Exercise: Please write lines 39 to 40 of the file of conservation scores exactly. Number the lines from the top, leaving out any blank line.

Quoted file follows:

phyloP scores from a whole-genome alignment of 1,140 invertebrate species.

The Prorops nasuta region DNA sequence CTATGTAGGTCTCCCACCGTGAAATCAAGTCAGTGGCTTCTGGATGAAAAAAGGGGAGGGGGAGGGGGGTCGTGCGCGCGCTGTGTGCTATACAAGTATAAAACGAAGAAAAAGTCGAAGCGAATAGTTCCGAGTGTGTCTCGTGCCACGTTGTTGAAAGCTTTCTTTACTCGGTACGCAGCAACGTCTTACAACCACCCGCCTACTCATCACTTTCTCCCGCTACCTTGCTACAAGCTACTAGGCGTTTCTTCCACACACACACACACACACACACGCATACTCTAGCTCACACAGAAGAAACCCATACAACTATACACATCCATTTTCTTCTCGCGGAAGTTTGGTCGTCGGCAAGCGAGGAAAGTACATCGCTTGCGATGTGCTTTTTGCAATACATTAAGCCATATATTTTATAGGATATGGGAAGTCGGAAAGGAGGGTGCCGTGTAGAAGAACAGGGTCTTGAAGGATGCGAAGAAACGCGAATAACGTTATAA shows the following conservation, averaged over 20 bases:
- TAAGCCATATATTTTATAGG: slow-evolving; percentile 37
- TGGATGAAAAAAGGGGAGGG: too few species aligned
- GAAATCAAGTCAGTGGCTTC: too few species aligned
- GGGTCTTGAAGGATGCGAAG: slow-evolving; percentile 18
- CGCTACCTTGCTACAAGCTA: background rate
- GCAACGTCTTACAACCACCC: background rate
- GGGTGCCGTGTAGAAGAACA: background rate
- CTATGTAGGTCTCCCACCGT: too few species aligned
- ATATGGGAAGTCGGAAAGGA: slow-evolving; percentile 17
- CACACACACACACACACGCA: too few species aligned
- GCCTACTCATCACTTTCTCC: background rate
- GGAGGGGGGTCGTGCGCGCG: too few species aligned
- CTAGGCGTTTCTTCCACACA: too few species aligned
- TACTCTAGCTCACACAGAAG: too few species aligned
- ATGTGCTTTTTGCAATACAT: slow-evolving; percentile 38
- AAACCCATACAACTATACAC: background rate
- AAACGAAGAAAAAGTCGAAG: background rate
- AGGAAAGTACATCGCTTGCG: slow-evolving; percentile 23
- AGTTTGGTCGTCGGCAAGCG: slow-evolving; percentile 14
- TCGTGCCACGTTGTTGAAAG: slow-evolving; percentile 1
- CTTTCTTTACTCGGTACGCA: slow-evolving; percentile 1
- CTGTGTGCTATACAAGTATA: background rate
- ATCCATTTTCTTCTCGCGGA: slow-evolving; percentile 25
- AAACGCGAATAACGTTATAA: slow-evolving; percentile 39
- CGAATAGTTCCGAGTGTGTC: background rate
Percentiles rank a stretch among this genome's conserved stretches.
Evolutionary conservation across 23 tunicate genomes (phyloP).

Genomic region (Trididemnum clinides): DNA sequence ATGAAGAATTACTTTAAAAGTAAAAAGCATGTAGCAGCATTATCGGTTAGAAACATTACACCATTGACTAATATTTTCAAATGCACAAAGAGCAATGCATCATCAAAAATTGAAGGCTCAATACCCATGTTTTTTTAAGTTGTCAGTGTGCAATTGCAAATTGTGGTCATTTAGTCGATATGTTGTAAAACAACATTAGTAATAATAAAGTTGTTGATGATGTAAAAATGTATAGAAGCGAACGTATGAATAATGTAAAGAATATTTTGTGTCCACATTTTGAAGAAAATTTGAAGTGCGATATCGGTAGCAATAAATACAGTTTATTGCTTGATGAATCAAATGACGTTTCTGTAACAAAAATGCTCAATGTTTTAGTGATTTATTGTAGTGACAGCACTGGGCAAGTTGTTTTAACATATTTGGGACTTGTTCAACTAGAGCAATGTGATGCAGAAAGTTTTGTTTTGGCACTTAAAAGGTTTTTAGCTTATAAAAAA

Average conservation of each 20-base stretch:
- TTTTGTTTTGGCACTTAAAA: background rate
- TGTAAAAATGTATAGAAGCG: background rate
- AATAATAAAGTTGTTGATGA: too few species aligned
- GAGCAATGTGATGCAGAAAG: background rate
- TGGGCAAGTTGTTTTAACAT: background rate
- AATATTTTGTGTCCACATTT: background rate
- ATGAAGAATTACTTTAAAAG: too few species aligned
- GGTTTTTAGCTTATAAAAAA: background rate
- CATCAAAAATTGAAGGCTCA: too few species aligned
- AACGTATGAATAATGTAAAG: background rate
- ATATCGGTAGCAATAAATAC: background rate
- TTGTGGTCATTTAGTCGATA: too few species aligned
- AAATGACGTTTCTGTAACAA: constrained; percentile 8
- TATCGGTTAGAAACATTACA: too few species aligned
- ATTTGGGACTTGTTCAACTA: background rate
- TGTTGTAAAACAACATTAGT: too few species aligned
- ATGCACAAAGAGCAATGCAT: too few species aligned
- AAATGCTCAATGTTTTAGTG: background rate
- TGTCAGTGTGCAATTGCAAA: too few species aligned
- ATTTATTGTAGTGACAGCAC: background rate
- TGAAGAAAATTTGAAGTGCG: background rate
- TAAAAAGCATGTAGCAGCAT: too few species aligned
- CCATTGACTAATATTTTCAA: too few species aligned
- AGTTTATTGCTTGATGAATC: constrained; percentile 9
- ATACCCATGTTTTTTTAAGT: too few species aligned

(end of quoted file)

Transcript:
- GGTTTTTAGCTTATAAAAAA: background rate
- CATCAAAAATTGAAGGCTCA: too few species aligned